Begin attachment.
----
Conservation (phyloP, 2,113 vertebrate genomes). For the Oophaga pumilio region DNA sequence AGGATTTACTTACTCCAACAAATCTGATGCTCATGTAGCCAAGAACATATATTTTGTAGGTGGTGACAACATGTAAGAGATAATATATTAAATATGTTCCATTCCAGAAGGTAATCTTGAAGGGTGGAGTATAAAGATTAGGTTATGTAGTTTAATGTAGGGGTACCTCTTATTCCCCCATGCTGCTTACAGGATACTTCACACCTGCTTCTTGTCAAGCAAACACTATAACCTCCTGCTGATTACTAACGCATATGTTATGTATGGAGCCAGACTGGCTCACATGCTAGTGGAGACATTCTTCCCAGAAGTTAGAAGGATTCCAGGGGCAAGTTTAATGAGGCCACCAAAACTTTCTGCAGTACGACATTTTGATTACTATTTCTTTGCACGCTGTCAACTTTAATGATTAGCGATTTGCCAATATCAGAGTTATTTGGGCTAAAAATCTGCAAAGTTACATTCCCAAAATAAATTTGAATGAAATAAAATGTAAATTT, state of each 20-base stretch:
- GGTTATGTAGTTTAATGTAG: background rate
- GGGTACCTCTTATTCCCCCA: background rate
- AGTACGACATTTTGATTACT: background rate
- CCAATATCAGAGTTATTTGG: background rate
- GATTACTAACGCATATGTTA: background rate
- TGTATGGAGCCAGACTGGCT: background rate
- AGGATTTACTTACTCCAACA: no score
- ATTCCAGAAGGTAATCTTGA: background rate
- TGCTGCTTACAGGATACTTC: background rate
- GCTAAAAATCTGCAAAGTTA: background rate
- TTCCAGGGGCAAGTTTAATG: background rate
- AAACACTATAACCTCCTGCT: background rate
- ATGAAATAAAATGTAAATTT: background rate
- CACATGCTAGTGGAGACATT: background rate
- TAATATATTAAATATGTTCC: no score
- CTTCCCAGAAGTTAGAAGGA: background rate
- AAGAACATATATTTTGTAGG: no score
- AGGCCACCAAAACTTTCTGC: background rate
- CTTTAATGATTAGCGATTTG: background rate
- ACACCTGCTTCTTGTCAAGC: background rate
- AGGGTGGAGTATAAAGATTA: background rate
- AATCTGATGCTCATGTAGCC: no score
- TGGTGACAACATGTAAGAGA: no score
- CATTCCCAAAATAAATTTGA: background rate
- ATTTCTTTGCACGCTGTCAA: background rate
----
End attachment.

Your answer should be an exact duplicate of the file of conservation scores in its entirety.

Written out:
Conservation (phyloP, 2,113 vertebrate genomes). For the Oophaga pumilio region DNA sequence AGGATTTACTTACTCCAACAAATCTGATGCTCATGTAGCCAAGAACATATATTTTGTAGGTGGTGACAACATGTAAGAGATAATATATTAAATATGTTCCATTCCAGAAGGTAATCTTGAAGGGTGGAGTATAAAGATTAGGTTATGTAGTTTAATGTAGGGGTACCTCTTATTCCCCCATGCTGCTTACAGGATACTTCACACCTGCTTCTTGTCAAGCAAACACTATAACCTCCTGCTGATTACTAACGCATATGTTATGTATGGAGCCAGACTGGCTCACATGCTAGTGGAGACATTCTTCCCAGAAGTTAGAAGGATTCCAGGGGCAAGTTTAATGAGGCCACCAAAACTTTCTGCAGTACGACATTTTGATTACTATTTCTTTGCACGCTGTCAACTTTAATGATTAGCGATTTGCCAATATCAGAGTTATTTGGGCTAAAAATCTGCAAAGTTACATTCCCAAAATAAATTTGAATGAAATAAAATGTAAATTT, state of each 20-base stretch:
- GGTTATGTAGTTTAATGTAG: background rate
- GGGTACCTCTTATTCCCCCA: background rate
- AGTACGACATTTTGATTACT: background rate
- CCAATATCAGAGTTATTTGG: background rate
- GATTACTAACGCATATGTTA: background rate
- TGTATGGAGCCAGACTGGCT: background rate
- AGGATTTACTTACTCCAACA: no score
- ATTCCAGAAGGTAATCTTGA: background rate
- TGCTGCTTACAGGATACTTC: background rate
- GCTAAAAATCTGCAAAGTTA: background rate
- TTCCAGGGGCAAGTTTAATG: background rate
- AAACACTATAACCTCCTGCT: background rate
- ATGAAATAAAATGTAAATTT: background rate
- CACATGCTAGTGGAGACATT: background rate
- TAATATATTAAATATGTTCC: no score
- CTTCCCAGAAGTTAGAAGGA: background rate
- AAGAACATATATTTTGTAGG: no score
- AGGCCACCAAAACTTTCTGC: background rate
- CTTTAATGATTAGCGATTTG: background rate
- ACACCTGCTTCTTGTCAAGC: background rate
- AGGGTGGAGTATAAAGATTA: background rate
- AATCTGATGCTCATGTAGCC: no score
- TGGTGACAACATGTAAGAGA: no score
- CATTCCCAAAATAAATTTGA: background rate
- ATTTCTTTGCACGCTGTCAA: background rate